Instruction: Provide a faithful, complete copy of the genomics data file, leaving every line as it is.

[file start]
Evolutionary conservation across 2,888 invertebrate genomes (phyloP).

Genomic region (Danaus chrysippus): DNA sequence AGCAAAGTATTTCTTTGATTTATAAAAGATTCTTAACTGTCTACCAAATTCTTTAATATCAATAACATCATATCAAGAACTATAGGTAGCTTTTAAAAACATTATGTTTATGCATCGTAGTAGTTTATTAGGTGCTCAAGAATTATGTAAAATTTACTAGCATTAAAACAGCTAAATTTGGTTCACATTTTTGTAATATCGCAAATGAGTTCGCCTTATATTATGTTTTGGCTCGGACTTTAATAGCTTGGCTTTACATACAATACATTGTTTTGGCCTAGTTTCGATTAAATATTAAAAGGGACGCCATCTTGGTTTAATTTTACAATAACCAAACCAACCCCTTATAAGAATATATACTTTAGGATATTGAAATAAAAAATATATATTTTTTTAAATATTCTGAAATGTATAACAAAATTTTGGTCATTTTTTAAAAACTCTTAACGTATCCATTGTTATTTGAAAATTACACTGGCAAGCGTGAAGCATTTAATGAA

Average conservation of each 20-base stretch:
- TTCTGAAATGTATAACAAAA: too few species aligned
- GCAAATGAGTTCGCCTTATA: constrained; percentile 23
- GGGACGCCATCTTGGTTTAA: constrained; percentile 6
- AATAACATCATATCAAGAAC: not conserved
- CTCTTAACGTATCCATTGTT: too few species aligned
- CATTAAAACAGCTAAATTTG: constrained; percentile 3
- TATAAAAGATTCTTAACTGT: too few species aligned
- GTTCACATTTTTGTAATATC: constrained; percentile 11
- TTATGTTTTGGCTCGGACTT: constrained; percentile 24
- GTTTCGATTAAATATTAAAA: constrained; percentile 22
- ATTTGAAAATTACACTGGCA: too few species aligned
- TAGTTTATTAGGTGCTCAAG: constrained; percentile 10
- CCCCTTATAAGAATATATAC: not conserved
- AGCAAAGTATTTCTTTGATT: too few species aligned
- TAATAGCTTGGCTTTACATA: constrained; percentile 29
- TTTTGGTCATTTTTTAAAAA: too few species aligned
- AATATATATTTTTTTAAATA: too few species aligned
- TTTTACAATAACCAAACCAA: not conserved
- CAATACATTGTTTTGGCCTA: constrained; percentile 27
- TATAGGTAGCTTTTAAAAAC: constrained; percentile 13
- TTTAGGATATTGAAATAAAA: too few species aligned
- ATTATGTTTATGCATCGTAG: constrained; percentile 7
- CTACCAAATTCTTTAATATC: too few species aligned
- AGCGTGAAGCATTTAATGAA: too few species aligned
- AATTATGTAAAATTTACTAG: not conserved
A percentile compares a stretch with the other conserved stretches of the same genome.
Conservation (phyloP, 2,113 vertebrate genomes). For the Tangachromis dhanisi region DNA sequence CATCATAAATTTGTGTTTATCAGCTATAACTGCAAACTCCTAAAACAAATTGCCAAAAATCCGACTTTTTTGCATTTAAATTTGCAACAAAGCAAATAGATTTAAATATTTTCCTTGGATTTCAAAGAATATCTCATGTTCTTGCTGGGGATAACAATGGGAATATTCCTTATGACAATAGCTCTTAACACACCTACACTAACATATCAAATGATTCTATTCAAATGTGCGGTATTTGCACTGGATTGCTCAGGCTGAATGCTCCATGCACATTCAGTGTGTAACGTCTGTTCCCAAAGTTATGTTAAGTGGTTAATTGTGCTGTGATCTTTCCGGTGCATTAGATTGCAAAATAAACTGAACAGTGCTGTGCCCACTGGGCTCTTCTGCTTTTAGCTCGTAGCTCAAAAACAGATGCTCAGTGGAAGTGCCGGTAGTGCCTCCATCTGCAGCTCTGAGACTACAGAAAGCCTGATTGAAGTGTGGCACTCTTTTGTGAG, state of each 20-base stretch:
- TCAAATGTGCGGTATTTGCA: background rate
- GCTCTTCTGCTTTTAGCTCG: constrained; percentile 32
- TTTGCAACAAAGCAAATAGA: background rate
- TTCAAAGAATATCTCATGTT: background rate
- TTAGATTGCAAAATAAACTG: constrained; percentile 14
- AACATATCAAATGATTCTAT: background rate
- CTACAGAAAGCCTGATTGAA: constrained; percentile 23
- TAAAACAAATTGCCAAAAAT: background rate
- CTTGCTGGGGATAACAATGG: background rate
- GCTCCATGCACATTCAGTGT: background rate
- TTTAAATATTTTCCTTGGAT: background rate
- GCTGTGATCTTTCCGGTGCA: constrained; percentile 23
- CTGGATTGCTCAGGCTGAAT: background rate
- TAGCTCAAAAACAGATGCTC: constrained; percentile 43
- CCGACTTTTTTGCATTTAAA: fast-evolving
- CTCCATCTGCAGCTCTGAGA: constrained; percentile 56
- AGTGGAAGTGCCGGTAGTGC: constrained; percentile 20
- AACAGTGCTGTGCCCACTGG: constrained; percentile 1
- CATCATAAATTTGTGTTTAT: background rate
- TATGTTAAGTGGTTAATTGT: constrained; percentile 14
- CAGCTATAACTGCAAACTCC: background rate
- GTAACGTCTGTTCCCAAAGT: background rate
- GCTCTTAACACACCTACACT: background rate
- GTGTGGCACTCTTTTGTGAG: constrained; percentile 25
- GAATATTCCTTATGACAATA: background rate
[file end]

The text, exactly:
Evolutionary conservation across 2,888 invertebrate genomes (phyloP).

Genomic region (Danaus chrysippus): DNA sequence AGCAAAGTATTTCTTTGATTTATAAAAGATTCTTAACTGTCTACCAAATTCTTTAATATCAATAACATCATATCAAGAACTATAGGTAGCTTTTAAAAACATTATGTTTATGCATCGTAGTAGTTTATTAGGTGCTCAAGAATTATGTAAAATTTACTAGCATTAAAACAGCTAAATTTGGTTCACATTTTTGTAATATCGCAAATGAGTTCGCCTTATATTATGTTTTGGCTCGGACTTTAATAGCTTGGCTTTACATACAATACATTGTTTTGGCCTAGTTTCGATTAAATATTAAAAGGGACGCCATCTTGGTTTAATTTTACAATAACCAAACCAACCCCTTATAAGAATATATACTTTAGGATATTGAAATAAAAAATATATATTTTTTTAAATATTCTGAAATGTATAACAAAATTTTGGTCATTTTTTAAAAACTCTTAACGTATCCATTGTTATTTGAAAATTACACTGGCAAGCGTGAAGCATTTAATGAA

Average conservation of each 20-base stretch:
- TTCTGAAATGTATAACAAAA: too few species aligned
- GCAAATGAGTTCGCCTTATA: constrained; percentile 23
- GGGACGCCATCTTGGTTTAA: constrained; percentile 6
- AATAACATCATATCAAGAAC: not conserved
- CTCTTAACGTATCCATTGTT: too few species aligned
- CATTAAAACAGCTAAATTTG: constrained; percentile 3
- TATAAAAGATTCTTAACTGT: too few species aligned
- GTTCACATTTTTGTAATATC: constrained; percentile 11
- TTATGTTTTGGCTCGGACTT: constrained; percentile 24
- GTTTCGATTAAATATTAAAA: constrained; percentile 22
- ATTTGAAAATTACACTGGCA: too few species aligned
- TAGTTTATTAGGTGCTCAAG: constrained; percentile 10
- CCCCTTATAAGAATATATAC: not conserved
- AGCAAAGTATTTCTTTGATT: too few species aligned
- TAATAGCTTGGCTTTACATA: constrained; percentile 29
- TTTTGGTCATTTTTTAAAAA: too few species aligned
- AATATATATTTTTTTAAATA: too few species aligned
- TTTTACAATAACCAAACCAA: not conserved
- CAATACATTGTTTTGGCCTA: constrained; percentile 27
- TATAGGTAGCTTTTAAAAAC: constrained; percentile 13
- TTTAGGATATTGAAATAAAA: too few species aligned
- ATTATGTTTATGCATCGTAG: constrained; percentile 7
- CTACCAAATTCTTTAATATC: too few species aligned
- AGCGTGAAGCATTTAATGAA: too few species aligned
- AATTATGTAAAATTTACTAG: not conserved
A percentile compares a stretch with the other conserved stretches of the same genome.
Conservation (phyloP, 2,113 vertebrate genomes). For the Tangachromis dhanisi region DNA sequence CATCATAAATTTGTGTTTATCAGCTATAACTGCAAACTCCTAAAACAAATTGCCAAAAATCCGACTTTTTTGCATTTAAATTTGCAACAAAGCAAATAGATTTAAATATTTTCCTTGGATTTCAAAGAATATCTCATGTTCTTGCTGGGGATAACAATGGGAATATTCCTTATGACAATAGCTCTTAACACACCTACACTAACATATCAAATGATTCTATTCAAATGTGCGGTATTTGCACTGGATTGCTCAGGCTGAATGCTCCATGCACATTCAGTGTGTAACGTCTGTTCCCAAAGTTATGTTAAGTGGTTAATTGTGCTGTGATCTTTCCGGTGCATTAGATTGCAAAATAAACTGAACAGTGCTGTGCCCACTGGGCTCTTCTGCTTTTAGCTCGTAGCTCAAAAACAGATGCTCAGTGGAAGTGCCGGTAGTGCCTCCATCTGCAGCTCTGAGACTACAGAAAGCCTGATTGAAGTGTGGCACTCTTTTGTGAG, state of each 20-base stretch:
- TCAAATGTGCGGTATTTGCA: background rate
- GCTCTTCTGCTTTTAGCTCG: constrained; percentile 32
- TTTGCAACAAAGCAAATAGA: background rate
- TTCAAAGAATATCTCATGTT: background rate
- TTAGATTGCAAAATAAACTG: constrained; percentile 14
- AACATATCAAATGATTCTAT: background rate
- CTACAGAAAGCCTGATTGAA: constrained; percentile 23
- TAAAACAAATTGCCAAAAAT: background rate
- CTTGCTGGGGATAACAATGG: background rate
- GCTCCATGCACATTCAGTGT: background rate
- TTTAAATATTTTCCTTGGAT: background rate
- GCTGTGATCTTTCCGGTGCA: constrained; percentile 23
- CTGGATTGCTCAGGCTGAAT: background rate
- TAGCTCAAAAACAGATGCTC: constrained; percentile 43
- CCGACTTTTTTGCATTTAAA: fast-evolving
- CTCCATCTGCAGCTCTGAGA: constrained; percentile 56
- AGTGGAAGTGCCGGTAGTGC: constrained; percentile 20
- AACAGTGCTGTGCCCACTGG: constrained; percentile 1
- CATCATAAATTTGTGTTTAT: background rate
- TATGTTAAGTGGTTAATTGT: constrained; percentile 14
- CAGCTATAACTGCAAACTCC: background rate
- GTAACGTCTGTTCCCAAAGT: background rate
- GCTCTTAACACACCTACACT: background rate
- GTGTGGCACTCTTTTGTGAG: constrained; percentile 25
- GAATATTCCTTATGACAATA: background rate